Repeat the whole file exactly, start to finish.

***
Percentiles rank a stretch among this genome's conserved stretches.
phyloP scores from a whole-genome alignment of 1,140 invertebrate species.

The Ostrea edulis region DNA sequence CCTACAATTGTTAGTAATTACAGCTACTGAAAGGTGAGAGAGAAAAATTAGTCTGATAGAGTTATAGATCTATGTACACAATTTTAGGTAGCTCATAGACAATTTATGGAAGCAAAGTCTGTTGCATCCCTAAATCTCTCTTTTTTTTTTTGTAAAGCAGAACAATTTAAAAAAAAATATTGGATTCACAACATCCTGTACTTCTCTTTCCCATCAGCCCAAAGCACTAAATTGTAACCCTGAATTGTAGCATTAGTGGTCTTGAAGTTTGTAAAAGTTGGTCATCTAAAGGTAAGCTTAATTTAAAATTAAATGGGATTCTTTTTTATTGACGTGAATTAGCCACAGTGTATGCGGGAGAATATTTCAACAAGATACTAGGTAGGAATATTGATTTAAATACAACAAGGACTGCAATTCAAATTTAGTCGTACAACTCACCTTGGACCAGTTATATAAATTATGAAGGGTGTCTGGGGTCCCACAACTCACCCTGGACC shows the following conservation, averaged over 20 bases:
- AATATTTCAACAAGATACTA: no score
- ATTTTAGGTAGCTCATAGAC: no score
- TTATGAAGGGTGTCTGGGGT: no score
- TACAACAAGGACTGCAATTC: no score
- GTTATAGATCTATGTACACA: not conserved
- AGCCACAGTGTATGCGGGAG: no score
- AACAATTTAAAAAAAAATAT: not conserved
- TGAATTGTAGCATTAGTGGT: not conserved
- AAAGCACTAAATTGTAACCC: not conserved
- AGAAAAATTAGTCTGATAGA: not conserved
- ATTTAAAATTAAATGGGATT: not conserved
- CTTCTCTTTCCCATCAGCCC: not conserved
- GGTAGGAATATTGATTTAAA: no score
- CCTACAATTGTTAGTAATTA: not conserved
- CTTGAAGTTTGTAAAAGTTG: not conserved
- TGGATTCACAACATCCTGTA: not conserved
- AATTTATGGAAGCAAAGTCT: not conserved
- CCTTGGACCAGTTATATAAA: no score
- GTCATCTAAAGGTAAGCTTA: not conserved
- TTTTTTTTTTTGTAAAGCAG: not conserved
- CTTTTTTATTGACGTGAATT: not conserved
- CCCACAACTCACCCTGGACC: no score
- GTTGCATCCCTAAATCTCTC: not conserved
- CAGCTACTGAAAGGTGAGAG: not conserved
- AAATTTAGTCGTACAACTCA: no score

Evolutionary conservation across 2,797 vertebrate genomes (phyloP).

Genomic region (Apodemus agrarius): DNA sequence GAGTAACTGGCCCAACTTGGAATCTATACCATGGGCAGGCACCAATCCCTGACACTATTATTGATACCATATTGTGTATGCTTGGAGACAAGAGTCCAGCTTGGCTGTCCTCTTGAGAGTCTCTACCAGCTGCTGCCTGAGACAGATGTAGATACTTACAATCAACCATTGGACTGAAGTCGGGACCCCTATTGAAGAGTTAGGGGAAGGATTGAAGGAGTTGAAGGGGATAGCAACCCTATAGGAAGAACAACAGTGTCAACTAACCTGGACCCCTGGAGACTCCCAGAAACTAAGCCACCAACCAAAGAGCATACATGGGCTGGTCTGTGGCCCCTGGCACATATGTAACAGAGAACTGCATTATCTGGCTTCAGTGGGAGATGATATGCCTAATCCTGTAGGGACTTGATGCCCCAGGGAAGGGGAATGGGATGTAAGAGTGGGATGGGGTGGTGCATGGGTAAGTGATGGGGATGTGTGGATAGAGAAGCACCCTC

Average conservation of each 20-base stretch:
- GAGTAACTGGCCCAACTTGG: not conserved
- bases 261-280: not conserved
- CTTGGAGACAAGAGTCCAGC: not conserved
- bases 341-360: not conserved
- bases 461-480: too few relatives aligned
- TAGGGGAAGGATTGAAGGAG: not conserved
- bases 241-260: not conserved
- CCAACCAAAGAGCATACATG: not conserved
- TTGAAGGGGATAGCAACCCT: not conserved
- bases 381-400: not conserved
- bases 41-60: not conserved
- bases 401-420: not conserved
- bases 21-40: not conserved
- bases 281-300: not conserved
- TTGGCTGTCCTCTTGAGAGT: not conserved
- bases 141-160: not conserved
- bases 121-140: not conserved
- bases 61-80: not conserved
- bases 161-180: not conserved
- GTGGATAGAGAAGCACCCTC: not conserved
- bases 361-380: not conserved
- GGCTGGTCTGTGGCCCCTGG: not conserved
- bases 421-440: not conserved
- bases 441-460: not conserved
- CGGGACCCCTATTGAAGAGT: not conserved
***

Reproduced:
Percentiles rank a stretch among this genome's conserved stretches.
phyloP scores from a whole-genome alignment of 1,140 invertebrate species.

The Ostrea edulis region DNA sequence CCTACAATTGTTAGTAATTACAGCTACTGAAAGGTGAGAGAGAAAAATTAGTCTGATAGAGTTATAGATCTATGTACACAATTTTAGGTAGCTCATAGACAATTTATGGAAGCAAAGTCTGTTGCATCCCTAAATCTCTCTTTTTTTTTTTGTAAAGCAGAACAATTTAAAAAAAAATATTGGATTCACAACATCCTGTACTTCTCTTTCCCATCAGCCCAAAGCACTAAATTGTAACCCTGAATTGTAGCATTAGTGGTCTTGAAGTTTGTAAAAGTTGGTCATCTAAAGGTAAGCTTAATTTAAAATTAAATGGGATTCTTTTTTATTGACGTGAATTAGCCACAGTGTATGCGGGAGAATATTTCAACAAGATACTAGGTAGGAATATTGATTTAAATACAACAAGGACTGCAATTCAAATTTAGTCGTACAACTCACCTTGGACCAGTTATATAAATTATGAAGGGTGTCTGGGGTCCCACAACTCACCCTGGACC shows the following conservation, averaged over 20 bases:
- AATATTTCAACAAGATACTA: no score
- ATTTTAGGTAGCTCATAGAC: no score
- TTATGAAGGGTGTCTGGGGT: no score
- TACAACAAGGACTGCAATTC: no score
- GTTATAGATCTATGTACACA: not conserved
- AGCCACAGTGTATGCGGGAG: no score
- AACAATTTAAAAAAAAATAT: not conserved
- TGAATTGTAGCATTAGTGGT: not conserved
- AAAGCACTAAATTGTAACCC: not conserved
- AGAAAAATTAGTCTGATAGA: not conserved
- ATTTAAAATTAAATGGGATT: not conserved
- CTTCTCTTTCCCATCAGCCC: not conserved
- GGTAGGAATATTGATTTAAA: no score
- CCTACAATTGTTAGTAATTA: not conserved
- CTTGAAGTTTGTAAAAGTTG: not conserved
- TGGATTCACAACATCCTGTA: not conserved
- AATTTATGGAAGCAAAGTCT: not conserved
- CCTTGGACCAGTTATATAAA: no score
- GTCATCTAAAGGTAAGCTTA: not conserved
- TTTTTTTTTTTGTAAAGCAG: not conserved
- CTTTTTTATTGACGTGAATT: not conserved
- CCCACAACTCACCCTGGACC: no score
- GTTGCATCCCTAAATCTCTC: not conserved
- CAGCTACTGAAAGGTGAGAG: not conserved
- AAATTTAGTCGTACAACTCA: no score

Evolutionary conservation across 2,797 vertebrate genomes (phyloP).

Genomic region (Apodemus agrarius): DNA sequence GAGTAACTGGCCCAACTTGGAATCTATACCATGGGCAGGCACCAATCCCTGACACTATTATTGATACCATATTGTGTATGCTTGGAGACAAGAGTCCAGCTTGGCTGTCCTCTTGAGAGTCTCTACCAGCTGCTGCCTGAGACAGATGTAGATACTTACAATCAACCATTGGACTGAAGTCGGGACCCCTATTGAAGAGTTAGGGGAAGGATTGAAGGAGTTGAAGGGGATAGCAACCCTATAGGAAGAACAACAGTGTCAACTAACCTGGACCCCTGGAGACTCCCAGAAACTAAGCCACCAACCAAAGAGCATACATGGGCTGGTCTGTGGCCCCTGGCACATATGTAACAGAGAACTGCATTATCTGGCTTCAGTGGGAGATGATATGCCTAATCCTGTAGGGACTTGATGCCCCAGGGAAGGGGAATGGGATGTAAGAGTGGGATGGGGTGGTGCATGGGTAAGTGATGGGGATGTGTGGATAGAGAAGCACCCTC

Average conservation of each 20-base stretch:
- GAGTAACTGGCCCAACTTGG: not conserved
- bases 261-280: not conserved
- CTTGGAGACAAGAGTCCAGC: not conserved
- bases 341-360: not conserved
- bases 461-480: too few relatives aligned
- TAGGGGAAGGATTGAAGGAG: not conserved
- bases 241-260: not conserved
- CCAACCAAAGAGCATACATG: not conserved
- TTGAAGGGGATAGCAACCCT: not conserved
- bases 381-400: not conserved
- bases 41-60: not conserved
- bases 401-420: not conserved
- bases 21-40: not conserved
- bases 281-300: not conserved
- TTGGCTGTCCTCTTGAGAGT: not conserved
- bases 141-160: not conserved
- bases 121-140: not conserved
- bases 61-80: not conserved
- bases 161-180: not conserved
- GTGGATAGAGAAGCACCCTC: not conserved
- bases 361-380: not conserved
- GGCTGGTCTGTGGCCCCTGG: not conserved
- bases 421-440: not conserved
- bases 441-460: not conserved
- CGGGACCCCTATTGAAGAGT: not conserved